EU's Call for Proposals: Integrated water management in small agricultural catchments

Activities shall assess the use of small water retention approaches for managing excess and shortage of water and nutrient recovery from water streams. The link between agricultural land management and soil-water management for increased nutrient uptake and water retention should be assessed.
Applications are closed

Tackling both quantity and quality of water in small agricultural catchments provides a number of advantages. The number of hydrological processes and interactions can be analysed in detail which is not the case for large scale hydrological analyses. Usually issues of natural/small water retention[1] can be properly tackled at the smaller scale of an agricultural catchment. Equally, the local impact of climate change or/and changes in local micro-climate can also be analysed in an integrated way with other challenges of small scale catchments. At the level of the small agricultural catchment, water management supports not only sustainable agricultural production but also local ecosystems. A sufficient supply of water for sustainable crop production might become more important in the coming years. At the same time a number of underutilised techniques of water management (natural/small water retention, nutrients recovery from streams, etc.) could be re-introduced into agricultural management for the benefit of farmers, local communities and the environment.

Scope:

Activities shall assess the use of small water retention approaches for managing excess and shortage of water and nutrient recovery from water streams. The link between agricultural land management and soil-water management for increased nutrient uptake and water retention should be assessed. Work should focus on affordable and easy-to-implement at the farm level solutions including an economic analysis of proposed measures as well as maintenance of the infrastructure. The analysis of proposed techniques for water management should consider the need for adaptation to climate change and its impact on ecosystem services. Work should allow assessing long-term benefits for the farm and the local ecosystem from the implementation of the natural/small water retention measures. Proposals should fall under the ‘multi-actor approach’[2] ensuring cooperation between farmers and farmers associations, local water management organization, technology providers, research centres and public administration. Preference will be given to proposals focusing on Continental, Pannonia and Boreal biogeographical regions of Europe as defined by the European Environment Agency.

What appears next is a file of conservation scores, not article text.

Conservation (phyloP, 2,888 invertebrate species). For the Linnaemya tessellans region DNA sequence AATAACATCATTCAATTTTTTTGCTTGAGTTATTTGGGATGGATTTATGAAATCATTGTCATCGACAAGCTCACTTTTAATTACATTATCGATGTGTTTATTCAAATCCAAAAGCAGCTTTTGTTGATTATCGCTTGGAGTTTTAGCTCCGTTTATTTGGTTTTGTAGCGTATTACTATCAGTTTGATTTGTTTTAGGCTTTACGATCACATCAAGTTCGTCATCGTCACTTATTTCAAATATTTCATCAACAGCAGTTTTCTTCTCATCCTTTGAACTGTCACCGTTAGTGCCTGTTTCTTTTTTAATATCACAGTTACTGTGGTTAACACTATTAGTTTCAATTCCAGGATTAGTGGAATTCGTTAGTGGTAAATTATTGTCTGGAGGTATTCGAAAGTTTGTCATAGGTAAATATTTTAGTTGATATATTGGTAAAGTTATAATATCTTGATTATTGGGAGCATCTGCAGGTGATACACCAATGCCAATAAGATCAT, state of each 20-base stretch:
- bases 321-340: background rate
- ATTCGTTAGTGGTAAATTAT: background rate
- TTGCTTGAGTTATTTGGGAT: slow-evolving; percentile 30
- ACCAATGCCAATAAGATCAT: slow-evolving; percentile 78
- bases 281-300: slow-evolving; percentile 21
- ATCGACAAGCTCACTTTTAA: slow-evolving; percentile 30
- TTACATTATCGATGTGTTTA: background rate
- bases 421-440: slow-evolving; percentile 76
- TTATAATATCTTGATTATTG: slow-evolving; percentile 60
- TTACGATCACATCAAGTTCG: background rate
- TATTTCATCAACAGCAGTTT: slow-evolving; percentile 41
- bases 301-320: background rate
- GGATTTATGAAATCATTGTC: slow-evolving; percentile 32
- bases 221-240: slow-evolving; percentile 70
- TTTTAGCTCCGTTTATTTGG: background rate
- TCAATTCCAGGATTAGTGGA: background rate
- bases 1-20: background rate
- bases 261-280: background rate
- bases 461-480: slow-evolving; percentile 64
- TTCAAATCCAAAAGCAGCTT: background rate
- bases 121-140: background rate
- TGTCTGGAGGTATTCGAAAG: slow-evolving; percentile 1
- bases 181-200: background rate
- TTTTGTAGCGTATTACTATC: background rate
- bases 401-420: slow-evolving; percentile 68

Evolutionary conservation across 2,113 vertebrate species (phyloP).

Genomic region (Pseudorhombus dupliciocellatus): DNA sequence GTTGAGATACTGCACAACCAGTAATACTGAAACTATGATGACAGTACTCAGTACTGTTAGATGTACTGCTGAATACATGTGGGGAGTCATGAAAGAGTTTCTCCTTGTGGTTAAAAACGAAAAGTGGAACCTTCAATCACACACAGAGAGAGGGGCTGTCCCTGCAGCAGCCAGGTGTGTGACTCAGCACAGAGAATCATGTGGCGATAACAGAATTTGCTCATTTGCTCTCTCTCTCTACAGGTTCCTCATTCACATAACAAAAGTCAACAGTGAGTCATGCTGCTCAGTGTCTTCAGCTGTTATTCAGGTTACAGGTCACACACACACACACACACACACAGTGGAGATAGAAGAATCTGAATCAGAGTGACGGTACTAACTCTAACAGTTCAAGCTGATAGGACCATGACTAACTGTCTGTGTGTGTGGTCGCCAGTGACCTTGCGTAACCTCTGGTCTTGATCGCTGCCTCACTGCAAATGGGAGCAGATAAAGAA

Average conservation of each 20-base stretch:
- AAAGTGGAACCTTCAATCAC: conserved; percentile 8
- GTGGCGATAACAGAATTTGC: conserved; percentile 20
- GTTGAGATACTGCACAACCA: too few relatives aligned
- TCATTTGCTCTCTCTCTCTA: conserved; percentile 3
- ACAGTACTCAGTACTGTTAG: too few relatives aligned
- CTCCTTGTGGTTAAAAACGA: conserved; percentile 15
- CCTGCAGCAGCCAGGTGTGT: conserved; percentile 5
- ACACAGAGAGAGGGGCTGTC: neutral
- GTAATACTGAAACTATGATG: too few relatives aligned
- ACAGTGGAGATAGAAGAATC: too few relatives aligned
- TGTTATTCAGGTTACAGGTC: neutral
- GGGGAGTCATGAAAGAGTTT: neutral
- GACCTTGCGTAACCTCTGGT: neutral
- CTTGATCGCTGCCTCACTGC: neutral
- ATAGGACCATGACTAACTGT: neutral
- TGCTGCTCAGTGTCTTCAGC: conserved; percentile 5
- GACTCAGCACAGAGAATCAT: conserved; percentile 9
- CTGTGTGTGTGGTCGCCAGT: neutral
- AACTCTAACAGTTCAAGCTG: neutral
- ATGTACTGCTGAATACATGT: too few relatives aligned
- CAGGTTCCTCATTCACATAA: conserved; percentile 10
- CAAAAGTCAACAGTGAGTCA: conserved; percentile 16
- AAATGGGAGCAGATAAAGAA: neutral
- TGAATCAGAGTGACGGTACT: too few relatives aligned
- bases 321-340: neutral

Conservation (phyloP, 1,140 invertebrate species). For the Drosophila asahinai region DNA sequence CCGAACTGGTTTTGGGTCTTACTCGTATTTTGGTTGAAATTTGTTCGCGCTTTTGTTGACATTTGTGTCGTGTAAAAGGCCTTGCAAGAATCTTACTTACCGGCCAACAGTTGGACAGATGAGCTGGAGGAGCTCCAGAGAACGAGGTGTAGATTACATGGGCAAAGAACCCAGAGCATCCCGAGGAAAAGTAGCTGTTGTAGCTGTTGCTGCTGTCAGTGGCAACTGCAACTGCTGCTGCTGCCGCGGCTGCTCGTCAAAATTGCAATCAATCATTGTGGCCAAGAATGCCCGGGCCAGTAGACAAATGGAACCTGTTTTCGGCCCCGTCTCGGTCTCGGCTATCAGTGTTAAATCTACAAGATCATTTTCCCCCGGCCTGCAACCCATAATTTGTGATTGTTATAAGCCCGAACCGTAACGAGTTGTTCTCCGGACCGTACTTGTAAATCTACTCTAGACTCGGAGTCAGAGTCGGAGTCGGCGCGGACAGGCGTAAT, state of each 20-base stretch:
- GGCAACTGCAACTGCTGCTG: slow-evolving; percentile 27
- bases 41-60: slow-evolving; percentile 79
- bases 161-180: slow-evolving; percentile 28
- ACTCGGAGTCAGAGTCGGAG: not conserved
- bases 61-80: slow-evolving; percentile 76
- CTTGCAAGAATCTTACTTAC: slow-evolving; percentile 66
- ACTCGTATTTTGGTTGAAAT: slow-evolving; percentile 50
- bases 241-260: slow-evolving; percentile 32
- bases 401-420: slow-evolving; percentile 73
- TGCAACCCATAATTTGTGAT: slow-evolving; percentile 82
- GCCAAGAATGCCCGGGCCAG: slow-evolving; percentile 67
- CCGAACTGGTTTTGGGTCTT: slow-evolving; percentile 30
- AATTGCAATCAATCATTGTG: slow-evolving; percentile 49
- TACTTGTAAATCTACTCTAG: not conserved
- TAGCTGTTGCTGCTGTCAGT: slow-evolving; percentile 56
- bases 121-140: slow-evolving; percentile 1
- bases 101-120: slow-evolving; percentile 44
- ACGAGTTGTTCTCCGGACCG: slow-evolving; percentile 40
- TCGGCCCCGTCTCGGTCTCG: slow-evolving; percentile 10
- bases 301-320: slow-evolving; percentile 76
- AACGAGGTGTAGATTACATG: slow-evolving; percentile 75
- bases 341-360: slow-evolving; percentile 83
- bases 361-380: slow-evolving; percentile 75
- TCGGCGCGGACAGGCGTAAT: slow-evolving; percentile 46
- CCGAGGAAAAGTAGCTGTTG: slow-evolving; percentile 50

The Commission considers that proposals requesting a contribution form the EU of up to EUR 7 million would allow this specific challenge to be addressed properly. Nonetheless, this does not preclude submission and selection of proposals requesting other amounts.

Expected Impact:

In the short to medium term:

  • Improved understanding of how small water retention within different climatic zones can contribute to water-use efficiency at the farm level;
  • Identification of tools and techniques for stream nutrients recovery and re-use of water at the scale of the agricultural catchment;
  • Identification of economically sustainable technologies for dry and wet spell water management at the farm and catchment levels.

 

[1] Natural/small water retention aims to protect water resources and address water-related challenges by restoring or maintaining ecosystems as well as natural features and characteristics of water bodies using natural means and processes. The use of ‘small’ or ‘natural’ water retention depends on Member States definitions which can include management of small water reservoirs.

[2] See definition of the 'multi-actor approach' in the introduction to this Work Programme part.

Dateline for submission: 23 January 2019 17:00:00 Brussels time
 
Source: The European Commission

Illustration Photo: Micro irrigation begins with an economical reuse of irrigation water hydrants at Leafy Greens Farm in the Salinas Valley of California. (credits: USDA Photo by Lance Cheung / Flickr Creative Commons Attribution-NoDerivs 2.0 Generic (CC BY-ND 2.0))

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